I felt moved but irritated and occasionally infuriated by Ken Burns, Sarah Burns and David McMahon‘s The Central Park Five, a PBS-funded doc about the 1989 Central Park Jogger rape case and the five Harlem youths who were wrongly found guilty of the crimes and imprisoned for years — a travesty. I saw the two-hour film yesterday afternoon at the Telluride Film Festival and subsequently discussed it during yesterday’s Oscar Poker podcast.

I could write thousands of words about this but let’s just deal with the basics and my problems with the doc.

The Central Park Jogger case was about (a) an assault and rape of Trisha Meili, at the time a 29 year-old Wall Street worker, on 4.19.89, and (b) five coerced and nonsensical video-taped confessions by four innocent black males in their mid teens — Antron McCray, Kevin Richardson, Raymond Santana and Kharey Wise. (A fifth suspect, Yusef Salaam, “made verbal admissions but refused to sign a confession or make one on videotape,” the Wiki page says.)

There was no proof that the youths were guilty, certainly not from any DNA. The guilty party, a convicted rapist and murderer named Matias Reyes, confessed to the rape in ’02. But the kids having idiotically confessed (even though they recanted a few weeks later) sealed their fate, and they all did serious prison time and had their lives half-ruined. If anyone deserves to be financially compensated for a perversion of justice, it’s these guys. Their lawsuit is currently unresolved. But I was still bothered by the following:

Question #1: It was one thing when one mentally challenged defendant in the West Memphis Three case confessed to having killed three boys, but the mind reels at the idea of four guys who weren’t mentally challenged confessing to the Central Park rape, and with their parents or guardians in the room! Four kids plus four guardian/parents — that’s eight instances of massive stupidity. The kids had been grilled and pressured by NYPD detectives because they’d been involved in a “wilding” incident that same night in which a gang of about 30 kids from their general neighborhood had randomly attacked and beaten up a couple of victims inside the park. But the absurdity of four kids confessing en masse to something they didn’t do because they were tired and wanted to go home is mind-boggling. And the filmmakers barely touch this. It is simply explained that the confessions were coerced. Madness.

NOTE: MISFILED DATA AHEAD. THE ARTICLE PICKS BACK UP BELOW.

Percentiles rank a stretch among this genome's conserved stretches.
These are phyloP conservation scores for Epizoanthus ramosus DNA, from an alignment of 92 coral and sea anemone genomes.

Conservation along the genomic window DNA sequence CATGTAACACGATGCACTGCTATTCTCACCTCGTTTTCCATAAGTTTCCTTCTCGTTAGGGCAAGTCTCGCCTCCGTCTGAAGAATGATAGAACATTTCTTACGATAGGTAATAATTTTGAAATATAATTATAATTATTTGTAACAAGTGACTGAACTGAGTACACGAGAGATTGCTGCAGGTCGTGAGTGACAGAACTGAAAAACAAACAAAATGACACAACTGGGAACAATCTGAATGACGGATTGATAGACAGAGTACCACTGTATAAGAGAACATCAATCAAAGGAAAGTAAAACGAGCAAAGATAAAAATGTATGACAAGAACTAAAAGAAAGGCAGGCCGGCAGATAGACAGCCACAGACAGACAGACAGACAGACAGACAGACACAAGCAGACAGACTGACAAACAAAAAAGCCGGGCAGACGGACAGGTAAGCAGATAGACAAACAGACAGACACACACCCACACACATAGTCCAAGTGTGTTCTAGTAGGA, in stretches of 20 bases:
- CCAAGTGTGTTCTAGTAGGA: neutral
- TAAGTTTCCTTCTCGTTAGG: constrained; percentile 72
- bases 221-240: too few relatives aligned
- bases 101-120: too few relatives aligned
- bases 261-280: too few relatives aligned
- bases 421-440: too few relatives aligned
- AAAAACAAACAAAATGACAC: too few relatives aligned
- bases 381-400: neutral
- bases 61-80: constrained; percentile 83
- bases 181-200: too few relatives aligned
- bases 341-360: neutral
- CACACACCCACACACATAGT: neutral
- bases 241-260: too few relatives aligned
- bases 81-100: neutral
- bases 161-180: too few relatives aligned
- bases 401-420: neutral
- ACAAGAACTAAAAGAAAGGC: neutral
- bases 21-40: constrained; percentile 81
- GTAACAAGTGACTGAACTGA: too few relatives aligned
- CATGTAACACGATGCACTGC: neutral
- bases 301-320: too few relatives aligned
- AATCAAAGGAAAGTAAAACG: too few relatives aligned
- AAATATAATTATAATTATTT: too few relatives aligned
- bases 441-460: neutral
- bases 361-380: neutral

Question #2: Why the hell was the victim, Trisha Meili, jogging in the vicinity of 102nd street on a dark road inside the park around 10:30 pm? I know New York City and that is flat-out insane. A sensible single woman shouldn’t jog in Central Park after dusk, period, much less above 96th street, much less above friggin’ 100th street. The only thing she didn’t do was drape a sign over her jogging outfit that said “attack me.” Everybody knows you don’t tempt fate like that. And no one in the film, not a single soul, even mentions this.

Question #3: The five unjustly convicted youths were not blameless angels, although the film tries to indicate this. They were part of a roving gang that was harassing and beating the crap out of anyone they happened to encounter. The five say in the film that they were just watching this activity and going “wow,” but I don’t believe in my gut they were just onlookers. It was the metaphor of a sizable gang of black kids hurting victims at random and the inflaming of this by the media and politicians that got the five convicted as much as anything else, and I resented the film trying to sidestep the likelihood that they were bad-ass teenagers at the time who were up to no good.

Question #4: Not only does Trishna Meili not speak to the filmmakers, but a photo of her isn’t even used, despite her having written a book, “I Am The Central Park Jogger.” Her injuries were so severe and traumatizing that she’s never been able to remember the incident, but to not even explain the whys and wherefores of her absence from the film seems strange. She may not have wanted to be in the film, okay, but why not at least explain that? And why wouldn’t she want to be in the film if she’d written a book about the attack and her recovery? The film doesn’t even run a pertinent quote or two from her book. Incomplete and irksome.